Ed Ochester grew up in Brooklyn, New York. He is the longtime editor of the Pitt Poetry Series (University of Pittsburgh Press), and the founding editor of the journal SAM. His own collections of poetry include We Like it Here (1967), Dancing on the Edge of Knives (1973), Miracle Mile (1984), Allegheny (1995), Snow White Horses: Selected Poems 1973-1988 (1988), The Land of Cockaigne (2001), Unreconstruced Poems Selected and New (2007), and Sugar Run Road (2015). Ochester is professor emeritus at the University of Pittsburgh and is on the faculty of the Bennington College MFA Writing Seminars.
Interviewers: In the poem “Having Built the Coop,” and many others, you mention prominent postmodernist figures such as Jacques Derrida and Bernard-Henri Levy. Do you ascribe to the postmodernist philosophy and if so, why?
Ed Ocherster: Note that the “Levy” mentioned in the epigraph is the poet D.A. Levy. I don’t ascribe to most of the views of Derrida et al, and think that the prominence of them in American English Literature departments has been a disaster—English Lit. used to be one of the largest majors in colleges of arts & sciences, but in the past couple of decades its numbers have shrunk dramatically—mainly because of the “theory” people . . . In this poem, the drone of cicadas (background noise) is derrida derrida derrida. I make a comment about “theory” in this poem from my most recent book:
sent an e-mail to Ross Gay:
congratulations on the Times’ review
of Bringing the Shovel Down
though even in a good review of poetry
there’s almost always a snotty little quibble
unless the poet’s dead or English
(this reviewer hates “shimmering labia”)
“yeah” said Ross “I laughed about that too”
maybe it started when the horde of
“theory” ph.d.’s rose over the horizon
and poisoned all the books they landed on– luckily then they
started to kill each other off (we can use split infinitives now) —
but around that time American poets
began to write about John Clare
the mad sweet nature poet lost
in an unjust world one of the theory people
I worked with wrote a novel (unpublished)
so bad cats and dogs might double over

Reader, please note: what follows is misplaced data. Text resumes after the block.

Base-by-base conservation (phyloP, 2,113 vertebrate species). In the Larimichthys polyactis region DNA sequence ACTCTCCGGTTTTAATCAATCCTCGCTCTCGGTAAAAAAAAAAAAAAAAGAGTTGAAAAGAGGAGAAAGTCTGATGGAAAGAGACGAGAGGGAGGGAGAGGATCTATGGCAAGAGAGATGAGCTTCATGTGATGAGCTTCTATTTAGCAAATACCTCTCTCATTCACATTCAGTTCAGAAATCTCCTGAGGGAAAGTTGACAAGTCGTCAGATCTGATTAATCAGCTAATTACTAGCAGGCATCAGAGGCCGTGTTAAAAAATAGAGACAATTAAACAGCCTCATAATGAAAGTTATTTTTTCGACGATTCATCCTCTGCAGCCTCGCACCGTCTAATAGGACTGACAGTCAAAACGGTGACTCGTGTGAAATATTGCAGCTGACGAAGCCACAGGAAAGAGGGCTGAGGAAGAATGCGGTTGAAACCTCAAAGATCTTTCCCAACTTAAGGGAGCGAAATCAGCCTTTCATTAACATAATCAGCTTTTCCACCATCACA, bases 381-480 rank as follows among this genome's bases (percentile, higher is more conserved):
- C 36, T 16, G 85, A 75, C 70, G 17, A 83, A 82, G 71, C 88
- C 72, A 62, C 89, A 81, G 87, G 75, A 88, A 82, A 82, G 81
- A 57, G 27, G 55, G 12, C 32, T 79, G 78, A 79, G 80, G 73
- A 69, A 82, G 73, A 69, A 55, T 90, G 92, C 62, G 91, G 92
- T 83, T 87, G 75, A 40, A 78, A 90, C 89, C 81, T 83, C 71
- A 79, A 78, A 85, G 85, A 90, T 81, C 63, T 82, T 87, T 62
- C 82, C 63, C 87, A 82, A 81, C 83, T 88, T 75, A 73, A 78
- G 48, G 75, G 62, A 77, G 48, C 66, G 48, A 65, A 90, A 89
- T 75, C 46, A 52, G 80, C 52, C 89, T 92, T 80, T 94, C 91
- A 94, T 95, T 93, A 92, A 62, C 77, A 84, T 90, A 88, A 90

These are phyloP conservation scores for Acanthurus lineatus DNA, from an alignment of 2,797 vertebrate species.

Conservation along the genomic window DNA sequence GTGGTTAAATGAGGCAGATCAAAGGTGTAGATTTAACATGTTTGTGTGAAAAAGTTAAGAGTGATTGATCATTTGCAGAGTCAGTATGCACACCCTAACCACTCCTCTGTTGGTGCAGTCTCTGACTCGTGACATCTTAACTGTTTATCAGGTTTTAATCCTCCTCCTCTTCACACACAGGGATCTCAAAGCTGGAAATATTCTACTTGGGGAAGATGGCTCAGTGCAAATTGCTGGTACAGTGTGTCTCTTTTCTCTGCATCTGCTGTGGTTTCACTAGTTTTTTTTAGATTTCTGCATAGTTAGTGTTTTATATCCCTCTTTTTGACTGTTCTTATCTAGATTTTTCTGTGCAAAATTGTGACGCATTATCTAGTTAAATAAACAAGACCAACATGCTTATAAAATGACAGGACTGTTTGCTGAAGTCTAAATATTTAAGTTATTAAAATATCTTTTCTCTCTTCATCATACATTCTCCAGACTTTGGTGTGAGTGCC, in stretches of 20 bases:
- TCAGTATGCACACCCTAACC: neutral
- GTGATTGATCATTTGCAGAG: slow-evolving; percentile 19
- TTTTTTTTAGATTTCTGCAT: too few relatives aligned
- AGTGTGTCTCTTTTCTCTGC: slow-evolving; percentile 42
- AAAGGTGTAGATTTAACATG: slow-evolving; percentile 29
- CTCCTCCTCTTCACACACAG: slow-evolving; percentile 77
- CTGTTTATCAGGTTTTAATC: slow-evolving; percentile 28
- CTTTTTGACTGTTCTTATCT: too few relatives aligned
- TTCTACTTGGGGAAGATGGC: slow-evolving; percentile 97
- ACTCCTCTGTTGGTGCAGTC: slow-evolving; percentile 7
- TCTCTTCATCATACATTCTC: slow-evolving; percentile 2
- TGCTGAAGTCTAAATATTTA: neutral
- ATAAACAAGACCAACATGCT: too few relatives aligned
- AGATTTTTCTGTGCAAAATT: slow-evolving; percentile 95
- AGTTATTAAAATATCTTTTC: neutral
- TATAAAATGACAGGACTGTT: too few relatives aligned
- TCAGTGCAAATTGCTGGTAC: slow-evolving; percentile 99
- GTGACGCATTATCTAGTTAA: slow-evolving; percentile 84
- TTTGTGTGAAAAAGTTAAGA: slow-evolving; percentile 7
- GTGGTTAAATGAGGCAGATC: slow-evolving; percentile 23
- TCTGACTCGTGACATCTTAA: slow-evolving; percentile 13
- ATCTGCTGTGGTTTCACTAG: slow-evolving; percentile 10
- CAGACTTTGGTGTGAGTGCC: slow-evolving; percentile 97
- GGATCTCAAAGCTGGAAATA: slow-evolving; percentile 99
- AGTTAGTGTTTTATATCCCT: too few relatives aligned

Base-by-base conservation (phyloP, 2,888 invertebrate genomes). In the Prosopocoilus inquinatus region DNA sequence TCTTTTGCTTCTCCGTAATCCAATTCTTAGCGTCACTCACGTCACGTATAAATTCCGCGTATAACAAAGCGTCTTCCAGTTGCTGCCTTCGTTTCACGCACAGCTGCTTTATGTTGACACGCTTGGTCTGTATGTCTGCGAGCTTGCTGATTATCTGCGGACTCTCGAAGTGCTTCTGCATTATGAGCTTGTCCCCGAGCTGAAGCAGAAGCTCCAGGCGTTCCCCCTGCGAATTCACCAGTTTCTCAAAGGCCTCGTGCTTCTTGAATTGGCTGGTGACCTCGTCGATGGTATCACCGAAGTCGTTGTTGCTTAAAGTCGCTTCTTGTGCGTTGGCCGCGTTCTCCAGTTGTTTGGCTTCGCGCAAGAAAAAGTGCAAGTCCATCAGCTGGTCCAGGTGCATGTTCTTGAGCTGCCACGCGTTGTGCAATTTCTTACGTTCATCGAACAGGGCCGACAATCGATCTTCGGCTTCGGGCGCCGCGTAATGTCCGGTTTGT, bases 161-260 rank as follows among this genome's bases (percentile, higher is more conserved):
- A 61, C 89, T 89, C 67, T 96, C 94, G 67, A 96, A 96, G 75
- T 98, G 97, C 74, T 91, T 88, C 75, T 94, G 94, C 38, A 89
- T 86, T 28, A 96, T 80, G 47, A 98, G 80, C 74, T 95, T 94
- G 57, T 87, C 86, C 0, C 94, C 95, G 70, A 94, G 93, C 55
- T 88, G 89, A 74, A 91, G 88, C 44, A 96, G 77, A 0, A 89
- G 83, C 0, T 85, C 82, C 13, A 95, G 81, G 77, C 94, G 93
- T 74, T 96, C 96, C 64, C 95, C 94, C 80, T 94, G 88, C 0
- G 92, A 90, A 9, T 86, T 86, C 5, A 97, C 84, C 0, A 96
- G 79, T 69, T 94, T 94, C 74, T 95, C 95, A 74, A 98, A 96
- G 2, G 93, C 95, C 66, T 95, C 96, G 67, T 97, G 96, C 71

which deepened her hatred of her
irrational colleagues publishing
poetry and fiction–perhaps Yogi Berra
explained it best (note that “Yogi”
like the poet we call “Homer” is growing
by incremental repetition and now
has an enormous oeuvre) Yogi said
“in theory there’s no difference
between theory and practice but
in practice there is”
I: You seem to mention Greek and Roman figures from History and Literature quite often in your work. Does this particular period of history interest you more than most others and why?
EO: I mention Greek and Roman figures often because they’re important to me (and our culture) — the founding fathers based our Constitution on what they learned from Greek and Roman experience, and that experience informs not just our literature but our science, religion, philosophy and historiography. On the other hand, I make a lot more contemporary references than classical ones.
I: In your poem “Poetry” you talk about the private life. How do you believe the meaning or value attached to the private life has changed? How does your poetry show this?
EO: “The private life” isn’t as private for most people as it used to be because of our electronic interconnectedness, and our compulsion to “share” personal experience. That’s not all bad, obviousy, but it can/does lead to a lot of blabbing. And much of what concerns us as individuals is not important to others (see the kind of gossip about TV and movie stars on the web). And people who spend all their time on trivial stuff have trivial lives. I don’t want to sound snotty about this — I love to gossip and talk baseball/ football as much as the next person — BUT many people I know are reduced to that. There’s more to life.